Click here to Skip to main content
15,848,349 members
Please Sign up or sign in to vote.
0.00/5 (No votes)
See more:
Using an interpreter, all Java programs are compiled to an intermediate level called byte code.

If this is so, is it not that an interpreter executes the input line by line? And why is that the output is a byte code

1 solution

It is just reducing complex instructions into smaller simple instructions. The bytecode (just like assembly) is a solid fixed set of instructions. This means that you can create a bytecode compiler/interpreter that can execute newer java code without needing to change it. You can add extra functionality to the java core, and still be able to run it as normal because the output of bytecode is compatible with it. Just like new features are added to programming languages without the need to buy a new processor every time that happens. There are more advantages, but there is a lot on internet about it. So have a try with google.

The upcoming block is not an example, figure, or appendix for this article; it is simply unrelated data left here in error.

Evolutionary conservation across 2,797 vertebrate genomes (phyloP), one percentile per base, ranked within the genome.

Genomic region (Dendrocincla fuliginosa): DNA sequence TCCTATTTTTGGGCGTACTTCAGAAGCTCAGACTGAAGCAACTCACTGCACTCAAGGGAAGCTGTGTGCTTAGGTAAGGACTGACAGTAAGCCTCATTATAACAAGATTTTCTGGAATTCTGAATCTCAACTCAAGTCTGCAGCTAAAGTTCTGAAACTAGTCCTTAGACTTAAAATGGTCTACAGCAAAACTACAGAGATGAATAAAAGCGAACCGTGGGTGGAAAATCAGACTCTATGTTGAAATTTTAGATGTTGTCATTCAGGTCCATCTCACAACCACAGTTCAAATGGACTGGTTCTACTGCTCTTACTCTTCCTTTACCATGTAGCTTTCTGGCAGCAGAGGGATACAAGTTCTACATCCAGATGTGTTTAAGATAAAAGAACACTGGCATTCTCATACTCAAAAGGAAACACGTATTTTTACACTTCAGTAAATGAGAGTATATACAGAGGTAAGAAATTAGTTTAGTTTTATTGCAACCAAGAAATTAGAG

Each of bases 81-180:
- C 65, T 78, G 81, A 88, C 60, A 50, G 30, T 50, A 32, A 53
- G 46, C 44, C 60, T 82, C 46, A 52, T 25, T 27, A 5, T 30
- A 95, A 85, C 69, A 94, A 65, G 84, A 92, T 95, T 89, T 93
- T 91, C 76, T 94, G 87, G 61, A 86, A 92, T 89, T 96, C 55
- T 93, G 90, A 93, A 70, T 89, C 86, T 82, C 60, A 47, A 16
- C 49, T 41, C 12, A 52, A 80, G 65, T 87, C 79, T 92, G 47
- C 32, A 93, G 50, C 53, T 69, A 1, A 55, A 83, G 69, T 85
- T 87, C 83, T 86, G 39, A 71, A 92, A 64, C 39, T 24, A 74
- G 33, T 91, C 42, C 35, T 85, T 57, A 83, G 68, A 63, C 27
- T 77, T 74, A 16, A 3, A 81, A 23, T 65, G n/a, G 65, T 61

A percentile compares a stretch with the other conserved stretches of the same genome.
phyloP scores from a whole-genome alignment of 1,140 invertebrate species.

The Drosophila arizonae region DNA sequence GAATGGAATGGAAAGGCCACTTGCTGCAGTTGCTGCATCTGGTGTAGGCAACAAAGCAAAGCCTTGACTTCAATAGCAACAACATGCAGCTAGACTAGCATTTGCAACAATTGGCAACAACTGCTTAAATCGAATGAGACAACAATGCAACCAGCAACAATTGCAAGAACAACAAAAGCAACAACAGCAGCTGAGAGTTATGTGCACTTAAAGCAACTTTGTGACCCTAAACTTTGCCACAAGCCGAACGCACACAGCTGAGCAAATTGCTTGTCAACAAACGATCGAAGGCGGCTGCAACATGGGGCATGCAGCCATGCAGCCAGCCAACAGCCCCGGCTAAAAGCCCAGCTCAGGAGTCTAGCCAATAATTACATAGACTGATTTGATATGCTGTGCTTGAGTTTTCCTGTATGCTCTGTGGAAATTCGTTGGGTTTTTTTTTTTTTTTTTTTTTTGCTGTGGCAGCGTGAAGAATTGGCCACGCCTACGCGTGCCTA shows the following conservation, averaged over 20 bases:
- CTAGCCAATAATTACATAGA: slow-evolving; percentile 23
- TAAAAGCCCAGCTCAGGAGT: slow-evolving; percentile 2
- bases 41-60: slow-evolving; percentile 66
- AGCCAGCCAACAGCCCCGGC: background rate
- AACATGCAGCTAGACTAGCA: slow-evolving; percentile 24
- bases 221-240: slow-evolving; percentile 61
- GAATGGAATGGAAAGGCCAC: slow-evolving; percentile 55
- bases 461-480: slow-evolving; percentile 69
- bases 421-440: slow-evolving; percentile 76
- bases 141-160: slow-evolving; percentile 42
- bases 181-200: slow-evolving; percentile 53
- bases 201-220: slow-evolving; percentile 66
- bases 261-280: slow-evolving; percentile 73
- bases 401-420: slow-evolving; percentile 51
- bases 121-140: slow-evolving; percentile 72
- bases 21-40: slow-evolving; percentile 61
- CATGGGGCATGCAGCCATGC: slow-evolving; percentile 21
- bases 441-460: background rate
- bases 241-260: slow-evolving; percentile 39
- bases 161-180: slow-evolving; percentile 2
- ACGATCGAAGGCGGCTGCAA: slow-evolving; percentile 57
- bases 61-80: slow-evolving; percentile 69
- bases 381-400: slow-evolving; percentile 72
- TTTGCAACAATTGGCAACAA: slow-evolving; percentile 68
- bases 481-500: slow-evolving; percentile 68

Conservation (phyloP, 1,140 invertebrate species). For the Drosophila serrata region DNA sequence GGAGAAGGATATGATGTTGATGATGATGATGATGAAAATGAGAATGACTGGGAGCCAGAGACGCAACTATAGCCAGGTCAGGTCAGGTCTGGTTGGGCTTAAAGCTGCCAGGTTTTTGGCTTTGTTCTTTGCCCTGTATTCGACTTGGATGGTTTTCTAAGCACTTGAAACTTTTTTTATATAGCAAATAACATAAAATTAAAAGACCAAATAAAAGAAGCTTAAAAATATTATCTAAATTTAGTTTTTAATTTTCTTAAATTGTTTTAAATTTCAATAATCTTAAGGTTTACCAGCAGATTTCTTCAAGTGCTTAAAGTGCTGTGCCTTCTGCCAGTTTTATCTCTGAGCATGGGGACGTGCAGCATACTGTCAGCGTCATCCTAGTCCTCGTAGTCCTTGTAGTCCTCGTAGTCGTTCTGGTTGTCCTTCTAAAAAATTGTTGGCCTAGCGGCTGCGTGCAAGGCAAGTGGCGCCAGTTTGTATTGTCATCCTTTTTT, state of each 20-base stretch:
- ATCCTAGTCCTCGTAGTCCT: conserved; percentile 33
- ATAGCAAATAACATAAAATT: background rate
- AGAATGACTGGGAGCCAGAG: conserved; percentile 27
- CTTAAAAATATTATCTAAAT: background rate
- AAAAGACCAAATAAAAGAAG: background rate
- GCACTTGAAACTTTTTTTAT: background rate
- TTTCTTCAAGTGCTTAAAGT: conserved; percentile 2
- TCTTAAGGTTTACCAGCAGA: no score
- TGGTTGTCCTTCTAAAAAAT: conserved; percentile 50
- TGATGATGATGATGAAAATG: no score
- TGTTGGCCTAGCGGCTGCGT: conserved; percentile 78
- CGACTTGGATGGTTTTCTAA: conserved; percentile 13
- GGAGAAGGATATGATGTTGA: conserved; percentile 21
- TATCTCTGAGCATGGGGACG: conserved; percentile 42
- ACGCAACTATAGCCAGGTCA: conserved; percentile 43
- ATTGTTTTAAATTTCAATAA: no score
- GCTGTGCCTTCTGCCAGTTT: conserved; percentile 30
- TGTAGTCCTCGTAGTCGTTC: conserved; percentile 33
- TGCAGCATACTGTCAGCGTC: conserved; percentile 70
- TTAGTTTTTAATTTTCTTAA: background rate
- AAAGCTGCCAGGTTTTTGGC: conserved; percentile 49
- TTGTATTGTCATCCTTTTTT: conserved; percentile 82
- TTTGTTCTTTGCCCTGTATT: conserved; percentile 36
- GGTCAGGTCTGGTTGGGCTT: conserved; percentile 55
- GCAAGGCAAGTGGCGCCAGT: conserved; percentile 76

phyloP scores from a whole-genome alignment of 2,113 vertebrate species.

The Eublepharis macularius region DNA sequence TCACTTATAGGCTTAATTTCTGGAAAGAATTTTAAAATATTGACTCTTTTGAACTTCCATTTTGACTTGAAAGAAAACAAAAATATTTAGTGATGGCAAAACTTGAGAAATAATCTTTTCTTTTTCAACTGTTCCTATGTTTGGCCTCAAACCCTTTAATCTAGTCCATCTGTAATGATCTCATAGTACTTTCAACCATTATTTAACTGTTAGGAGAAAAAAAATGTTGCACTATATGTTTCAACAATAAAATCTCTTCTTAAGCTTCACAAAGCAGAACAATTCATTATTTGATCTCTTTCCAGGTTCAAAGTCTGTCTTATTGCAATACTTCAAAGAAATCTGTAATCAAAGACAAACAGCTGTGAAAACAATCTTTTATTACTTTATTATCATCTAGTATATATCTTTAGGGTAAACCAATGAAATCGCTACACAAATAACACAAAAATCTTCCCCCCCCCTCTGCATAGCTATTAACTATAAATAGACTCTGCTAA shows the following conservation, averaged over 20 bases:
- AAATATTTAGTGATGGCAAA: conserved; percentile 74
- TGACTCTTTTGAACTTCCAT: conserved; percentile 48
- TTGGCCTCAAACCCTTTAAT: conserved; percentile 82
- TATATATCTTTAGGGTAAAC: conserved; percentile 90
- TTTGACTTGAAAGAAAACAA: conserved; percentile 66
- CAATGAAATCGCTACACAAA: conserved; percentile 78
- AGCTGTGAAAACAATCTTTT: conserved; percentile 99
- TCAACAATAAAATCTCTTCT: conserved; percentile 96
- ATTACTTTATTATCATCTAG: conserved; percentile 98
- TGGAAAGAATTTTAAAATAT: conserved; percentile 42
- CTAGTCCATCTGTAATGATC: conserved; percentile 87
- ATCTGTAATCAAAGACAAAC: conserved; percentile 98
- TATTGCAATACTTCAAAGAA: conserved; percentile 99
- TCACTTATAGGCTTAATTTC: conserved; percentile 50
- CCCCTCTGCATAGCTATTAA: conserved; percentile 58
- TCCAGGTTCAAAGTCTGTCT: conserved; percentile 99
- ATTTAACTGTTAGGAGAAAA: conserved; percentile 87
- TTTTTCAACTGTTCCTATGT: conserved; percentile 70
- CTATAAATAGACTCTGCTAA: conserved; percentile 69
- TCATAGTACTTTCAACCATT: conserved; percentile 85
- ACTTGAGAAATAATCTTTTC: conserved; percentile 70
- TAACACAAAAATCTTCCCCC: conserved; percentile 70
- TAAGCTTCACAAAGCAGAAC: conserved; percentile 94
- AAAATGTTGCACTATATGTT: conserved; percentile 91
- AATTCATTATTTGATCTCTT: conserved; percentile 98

Good luck!
Share this answer

This content, along with any associated source code and files, is licensed under The Code Project Open License (CPOL)

CodeProject, 20 Bay Street, 11th Floor Toronto, Ontario, Canada M5J 2N8 +1 (416) 849-8900